Color Space setting

Can anyone comment on this setting on a Panasonic G9? The choices are sRGB and Adobe RGB.
The manual is not too helpful on this. The monitor I am using for Lightroom and Photoshop is rated to show 100% of sRGB and 97% of RGB. I calibrate that monitor with a SpyderX Pro and that’s what the Spyder confirms. I am guessing that if I set the camera to Adobe RGB there will be some shades, of green (?) that I won’t be able to see or control. Thanks.

1 Like

I sure would like to know the answer. I have my camera set at Adobe RGB for no other reason that I believe it to be bigger… and bigger is better, right? I don’t know. I use Lightroom which uses the even larger ProPhoto RGB for its internal processes so I figure Adobe RGB can only help. Since my peripherals probably can’t handle anything other than RGB, it’s probably pointless but AFAIK, it does no harm.

After I posted earlier I found a good explanation: Color Theory Basics EVERY Photographer MUST know! - YouTube

It seems that the setting does not affect the RAW file, only the out of camera JPG file, the file that I do not use for anything. I bring only my RAWs into Lightroom and PS. So the Color Space setting does not matter to my photos. However, the choice of gamut for Lightroom and Photoshop exports according to the Youtube video matters only for the intended end use of the photo, i.e. for prints (ProPhoto RGB or Adobe RGB) or for viewing on computer screens (sRGB). I send some of my JPG exports out of Lightroom and PS to a really good printing company MPIX. But they do not indicate their preferred color space(s). Turns out all my JPG exports have indeed been while the LR export space has been Adobe RGB (1998). The prints have been very good so far.


Glad you found your answer. Explanations about colour space are almost always either over-simplified or mind-numbingly complex; I understand colour spaces reasonably well and generally advise newcomers to avoid using anything other than sRGB unless there’s a real need to do so - “bigger is better” doesn’t work well in most use cases.

It’s worth noting that almost all devices and software that isn’t colour-managed will assume sRGB, so although that AdobeRGB jpeg looks fine on a modern device with a modern browser it may look terrible - “washed out” - on someone else’s older device. The de-facto standard for screen display is sRGB so it makes sense to go with the flow. For other purposes - mainly printing - bigger colour spaces like AdobeRGB can provide more colour information in some regions that translate well into ink, but often the effect is minimal or even non-existent depending on the image.


JohnB, thanks for the clarity.
So, what happens when I’m printing from LrC to my Epson XP-970 printer? There is no mention of colour space just under Color Management, it has the default of " Managed by Printer"?
For exporting jpegs, LrC offers sRGB, Diplay P3, Adobe RGB and ProPhoto RGB. I’ve been using sRGB for the reasons you mention. I’ve never tried exporting then printing using another application and colour space. That might be interesting.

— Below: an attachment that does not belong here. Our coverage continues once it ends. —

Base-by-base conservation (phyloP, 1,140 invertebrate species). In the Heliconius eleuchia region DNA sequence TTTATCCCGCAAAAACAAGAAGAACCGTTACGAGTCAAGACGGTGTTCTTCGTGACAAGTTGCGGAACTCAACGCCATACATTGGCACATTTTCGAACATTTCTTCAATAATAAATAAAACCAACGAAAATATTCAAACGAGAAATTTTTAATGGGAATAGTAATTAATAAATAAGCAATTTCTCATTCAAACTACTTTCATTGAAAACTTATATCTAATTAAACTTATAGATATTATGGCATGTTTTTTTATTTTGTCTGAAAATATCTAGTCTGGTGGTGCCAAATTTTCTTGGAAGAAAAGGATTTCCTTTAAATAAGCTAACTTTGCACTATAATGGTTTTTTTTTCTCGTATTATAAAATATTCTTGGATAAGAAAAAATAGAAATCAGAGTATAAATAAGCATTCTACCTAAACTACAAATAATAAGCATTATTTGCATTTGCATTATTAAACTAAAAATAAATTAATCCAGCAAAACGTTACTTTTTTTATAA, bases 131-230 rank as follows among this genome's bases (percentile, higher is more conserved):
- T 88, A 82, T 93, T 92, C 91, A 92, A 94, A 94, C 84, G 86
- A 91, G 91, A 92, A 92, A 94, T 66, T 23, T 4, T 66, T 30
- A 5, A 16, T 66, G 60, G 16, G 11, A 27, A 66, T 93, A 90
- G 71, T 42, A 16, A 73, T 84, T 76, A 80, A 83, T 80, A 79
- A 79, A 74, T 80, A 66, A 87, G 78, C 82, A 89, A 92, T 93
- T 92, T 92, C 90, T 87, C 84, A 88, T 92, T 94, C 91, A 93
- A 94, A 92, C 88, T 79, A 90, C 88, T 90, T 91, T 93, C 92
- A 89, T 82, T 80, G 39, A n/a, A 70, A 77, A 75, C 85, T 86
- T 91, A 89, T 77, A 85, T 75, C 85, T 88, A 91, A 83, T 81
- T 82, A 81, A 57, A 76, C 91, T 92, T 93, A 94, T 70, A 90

If the Epson software is colour-managed - which I suspect it may be - then it will correctly process any colour space you specify in the image file. I’d try a test print from each colour space and see what the printer does with them.

I haven’t used Epson for quite a long time but when I did I found it better to do all the colour management in Photoshop (which I used back then) and not leave it up to the printer software, but that was back in the days before Windows had any notion of colour management. Currently I use a HP printer and Lightroom on both Mac and Windows 11 and have found it all hangs together without any real effort from me. I can see slight differences in some colours with HP inks (mainly greens) depending on the colour space I use but it’s marginal.

1 Like

Thanks to you all. Bottom line for me is: camera setting for Color Space doesn’t matter, set LrC and PS exports to sRGB unless for prints whereupon I should continue setting exports to Adobe RGB. And continue evaluating printing results (I don’t have a printer), especially in greens and blues.

@ MFTguy Yep, that’s what I do. And if printing, make sure you choose LR/PS manages colours and not the printer.


Easier said than done on my consumer Epson. Firstly, LrC doesn’t help much. The default is “Managed by Printer” and the other options are all Epson profiles. The info to that states, “When selecting “Manage by Printer”, remember to enable color management in the printer driver dialogue box”. Finding the printer driver dialogue box was not easy. I found it and the color management tab. Clicked it but it seemed to be all about the monitor. I think I’ll just leave things at the default settings. It seems to work OK.

@Bobapingu I guess if it works for you, then that’s all that matters.


The true color space is defined by spectral properties of the optical filters on your camera matrix.
The only calibrated color space for all monitors is sRGB. The so-called expanded spaces “Adobe…”, “Prof…” are virtual color spaces - just a different way of color data manipulation (NO TRUE EXPANSIN EXIST!).
If you want to be compatible with all monitors and software, I do recommend using only sRGB. You can manipulate the color data just by adjusting the colors in your software (BTW, it is also changing the virtual color space, but these changes will be correctly visible on all the monitors).